The City is working with the USACE so that the dock owners can “piggyback” on the main channel project using the same contractor that the USACE uses, which will result in both scale savings and savings associated with the elimination of mobilization cost.

Yes. The City is working with the USACE so that the dock owners can “piggyback” on the main channel project using the same contractor that the USACE uses, which will result in both scale savings and savings associated with the elimination of mobilization cost.

The USACE pulls their own permits, but will rely on a consultant for their sediment quality approval. They have not selected that consultant yet.

The City wanted to start the permit process now so that dock owners would be cleared to dredge when the USACE started. The FY2021 Work Plan began on Oct. 1. It is still not clear whether they will have funding available after the Work Plan’s priority projects (i.e. Oakland and Richmond Harbors) are completed. If they do have funding for the Canal in 2021, they would dredge the dock owners immediately afterward (same year), and potentially simultaneously as they work their way down the Canal. So there is still potential for the dredging to occur in 2021 although likely it will be in 2022. Either way it would be difficult (probably impossible) to get an individual dock owner added to the permit after the USACE hires a contractor in time for them to be included with the “piggyback” dredging. Docks attached to homes that come under new ownership would stay permitted. The new owners would simply have to sign an affidavit indicating they want to remain on the permits.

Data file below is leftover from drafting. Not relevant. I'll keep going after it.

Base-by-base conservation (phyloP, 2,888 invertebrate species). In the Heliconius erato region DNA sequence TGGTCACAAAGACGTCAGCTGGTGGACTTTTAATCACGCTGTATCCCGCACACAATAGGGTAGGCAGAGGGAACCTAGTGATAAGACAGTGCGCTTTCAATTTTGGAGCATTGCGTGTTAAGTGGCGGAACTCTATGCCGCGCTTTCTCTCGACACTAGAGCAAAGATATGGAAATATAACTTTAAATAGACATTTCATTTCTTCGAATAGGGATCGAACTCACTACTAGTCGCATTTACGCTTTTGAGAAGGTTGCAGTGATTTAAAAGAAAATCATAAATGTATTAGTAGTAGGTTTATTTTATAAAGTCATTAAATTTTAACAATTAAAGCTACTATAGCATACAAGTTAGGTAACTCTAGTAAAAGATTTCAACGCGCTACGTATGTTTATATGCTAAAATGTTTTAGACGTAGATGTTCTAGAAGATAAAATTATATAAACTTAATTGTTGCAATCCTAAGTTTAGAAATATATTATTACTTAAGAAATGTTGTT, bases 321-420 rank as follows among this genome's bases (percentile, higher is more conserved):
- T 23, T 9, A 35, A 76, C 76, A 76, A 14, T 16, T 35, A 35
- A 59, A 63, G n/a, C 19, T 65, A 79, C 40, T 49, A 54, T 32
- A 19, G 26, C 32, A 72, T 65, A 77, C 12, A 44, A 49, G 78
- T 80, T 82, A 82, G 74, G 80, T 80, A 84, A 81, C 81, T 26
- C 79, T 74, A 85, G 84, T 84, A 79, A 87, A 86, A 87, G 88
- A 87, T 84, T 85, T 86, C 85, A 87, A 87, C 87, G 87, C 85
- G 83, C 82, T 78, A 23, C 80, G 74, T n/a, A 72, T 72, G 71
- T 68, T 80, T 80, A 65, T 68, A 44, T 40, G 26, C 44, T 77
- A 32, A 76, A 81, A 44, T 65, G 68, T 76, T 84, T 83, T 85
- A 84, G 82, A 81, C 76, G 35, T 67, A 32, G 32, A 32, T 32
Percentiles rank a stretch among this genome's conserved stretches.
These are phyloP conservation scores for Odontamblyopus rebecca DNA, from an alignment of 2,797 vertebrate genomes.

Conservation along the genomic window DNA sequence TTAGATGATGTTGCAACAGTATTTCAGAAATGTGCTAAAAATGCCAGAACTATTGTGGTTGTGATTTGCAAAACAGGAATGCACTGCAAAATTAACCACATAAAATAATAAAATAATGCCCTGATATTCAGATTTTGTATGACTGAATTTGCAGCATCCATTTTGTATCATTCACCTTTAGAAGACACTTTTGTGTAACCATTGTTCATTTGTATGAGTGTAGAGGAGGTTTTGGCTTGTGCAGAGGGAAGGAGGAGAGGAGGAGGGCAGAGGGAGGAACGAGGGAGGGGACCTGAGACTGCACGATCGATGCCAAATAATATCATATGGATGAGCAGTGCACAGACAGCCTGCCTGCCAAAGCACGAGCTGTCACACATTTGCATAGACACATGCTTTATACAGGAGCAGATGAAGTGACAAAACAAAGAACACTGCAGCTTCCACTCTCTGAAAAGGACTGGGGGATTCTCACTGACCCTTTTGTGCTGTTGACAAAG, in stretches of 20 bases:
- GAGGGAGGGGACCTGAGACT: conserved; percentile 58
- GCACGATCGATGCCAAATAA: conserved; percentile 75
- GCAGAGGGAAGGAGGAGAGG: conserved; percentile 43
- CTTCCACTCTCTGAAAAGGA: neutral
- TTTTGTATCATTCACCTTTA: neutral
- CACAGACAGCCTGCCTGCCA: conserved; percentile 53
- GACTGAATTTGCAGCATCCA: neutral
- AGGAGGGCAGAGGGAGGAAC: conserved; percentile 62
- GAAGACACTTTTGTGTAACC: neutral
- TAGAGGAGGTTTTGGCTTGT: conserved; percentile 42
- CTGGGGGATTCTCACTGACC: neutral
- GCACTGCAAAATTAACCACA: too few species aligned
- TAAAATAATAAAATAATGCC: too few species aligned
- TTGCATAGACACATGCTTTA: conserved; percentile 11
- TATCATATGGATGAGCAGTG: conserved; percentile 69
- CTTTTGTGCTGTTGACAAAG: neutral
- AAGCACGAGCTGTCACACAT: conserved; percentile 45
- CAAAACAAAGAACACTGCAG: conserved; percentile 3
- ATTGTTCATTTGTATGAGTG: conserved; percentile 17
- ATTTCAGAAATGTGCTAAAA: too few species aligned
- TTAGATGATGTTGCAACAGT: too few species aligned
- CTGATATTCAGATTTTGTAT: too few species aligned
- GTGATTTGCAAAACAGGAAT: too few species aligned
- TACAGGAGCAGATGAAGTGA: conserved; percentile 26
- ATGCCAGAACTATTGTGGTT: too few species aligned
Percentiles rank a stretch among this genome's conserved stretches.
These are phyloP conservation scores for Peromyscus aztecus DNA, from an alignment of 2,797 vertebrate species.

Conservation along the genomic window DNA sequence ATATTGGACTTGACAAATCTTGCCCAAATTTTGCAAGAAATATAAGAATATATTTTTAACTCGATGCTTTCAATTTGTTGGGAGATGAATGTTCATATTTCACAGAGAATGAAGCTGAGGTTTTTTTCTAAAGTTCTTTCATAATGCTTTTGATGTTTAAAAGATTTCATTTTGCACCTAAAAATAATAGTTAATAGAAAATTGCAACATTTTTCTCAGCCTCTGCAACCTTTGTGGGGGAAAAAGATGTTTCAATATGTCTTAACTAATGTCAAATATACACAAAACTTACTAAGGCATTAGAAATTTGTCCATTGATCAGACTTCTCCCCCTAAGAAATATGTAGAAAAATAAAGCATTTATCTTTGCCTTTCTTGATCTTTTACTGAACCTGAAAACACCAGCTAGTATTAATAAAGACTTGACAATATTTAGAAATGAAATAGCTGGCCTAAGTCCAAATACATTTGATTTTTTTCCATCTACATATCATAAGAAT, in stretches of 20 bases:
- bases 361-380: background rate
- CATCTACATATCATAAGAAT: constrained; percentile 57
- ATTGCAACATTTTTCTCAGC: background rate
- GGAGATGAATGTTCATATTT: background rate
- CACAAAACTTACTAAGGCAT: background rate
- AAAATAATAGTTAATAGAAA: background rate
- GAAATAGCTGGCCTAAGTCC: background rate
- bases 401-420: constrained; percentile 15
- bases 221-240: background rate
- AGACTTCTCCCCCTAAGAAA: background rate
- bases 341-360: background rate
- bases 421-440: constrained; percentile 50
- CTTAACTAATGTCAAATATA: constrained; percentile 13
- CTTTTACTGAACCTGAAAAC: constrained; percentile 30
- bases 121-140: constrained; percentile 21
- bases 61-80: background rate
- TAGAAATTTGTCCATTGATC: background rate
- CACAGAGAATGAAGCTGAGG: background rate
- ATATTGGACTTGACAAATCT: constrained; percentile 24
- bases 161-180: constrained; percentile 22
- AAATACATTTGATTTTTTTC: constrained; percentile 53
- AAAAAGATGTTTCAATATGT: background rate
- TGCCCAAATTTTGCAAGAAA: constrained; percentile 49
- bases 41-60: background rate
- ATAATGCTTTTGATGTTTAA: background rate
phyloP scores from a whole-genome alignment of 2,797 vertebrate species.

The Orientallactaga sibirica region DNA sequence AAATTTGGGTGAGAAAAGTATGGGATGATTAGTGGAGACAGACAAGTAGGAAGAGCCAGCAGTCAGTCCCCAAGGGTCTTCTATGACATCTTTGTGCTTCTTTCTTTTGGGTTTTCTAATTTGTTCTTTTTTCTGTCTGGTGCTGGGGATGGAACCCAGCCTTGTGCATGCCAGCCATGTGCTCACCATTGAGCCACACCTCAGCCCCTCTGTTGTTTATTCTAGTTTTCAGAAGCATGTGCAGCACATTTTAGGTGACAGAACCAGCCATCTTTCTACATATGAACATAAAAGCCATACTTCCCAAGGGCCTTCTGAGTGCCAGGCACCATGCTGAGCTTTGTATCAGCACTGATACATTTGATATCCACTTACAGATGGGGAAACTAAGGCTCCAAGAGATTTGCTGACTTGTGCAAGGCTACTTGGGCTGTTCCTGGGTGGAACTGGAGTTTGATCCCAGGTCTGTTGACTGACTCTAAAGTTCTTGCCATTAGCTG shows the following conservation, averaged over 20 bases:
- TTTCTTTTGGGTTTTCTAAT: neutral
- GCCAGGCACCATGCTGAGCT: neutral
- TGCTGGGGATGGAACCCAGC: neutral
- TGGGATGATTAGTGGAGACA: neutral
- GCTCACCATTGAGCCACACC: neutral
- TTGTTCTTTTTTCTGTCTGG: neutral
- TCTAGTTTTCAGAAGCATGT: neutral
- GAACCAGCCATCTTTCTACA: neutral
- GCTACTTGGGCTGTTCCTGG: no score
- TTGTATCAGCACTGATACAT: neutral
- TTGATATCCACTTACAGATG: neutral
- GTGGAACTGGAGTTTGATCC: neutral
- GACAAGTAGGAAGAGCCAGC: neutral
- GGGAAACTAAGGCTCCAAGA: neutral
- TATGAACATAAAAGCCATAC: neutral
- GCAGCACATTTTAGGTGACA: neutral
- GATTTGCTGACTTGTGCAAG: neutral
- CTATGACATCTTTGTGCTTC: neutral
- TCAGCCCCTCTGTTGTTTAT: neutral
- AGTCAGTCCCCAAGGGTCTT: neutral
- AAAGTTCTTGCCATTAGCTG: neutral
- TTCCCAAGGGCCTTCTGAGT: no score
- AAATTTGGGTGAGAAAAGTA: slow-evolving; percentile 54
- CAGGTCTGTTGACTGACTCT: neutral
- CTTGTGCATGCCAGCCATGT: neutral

Permit acquisition would not be affected by any detected contamination, but the sediment quality approval required by the permits would be. Yes, any homeowners near areas in the main channel that the USACE testing shows to be contaminated would be responsible for additional testing near the dock that would hopefully show the contamination does not extend to the dock dredge area. In this scenario, the strategy would be to test for just the contaminant identified by the USACE testing so that the individual homeowner testing cost would be minimized (1 or 2 contaminants vs. the 158 contaminants required for stand-alone projects).

That is correct. The sediment quality approval process under the umbrella permit would take advantage of a testing exemption allowed for in the EPA guidelines that allows for a report to filed referencing the USACE testing results. This exemption report is included in the umbrella permit cost. However, if USACE finds contamination in the main channel near a residential dock, then some testing would be needed.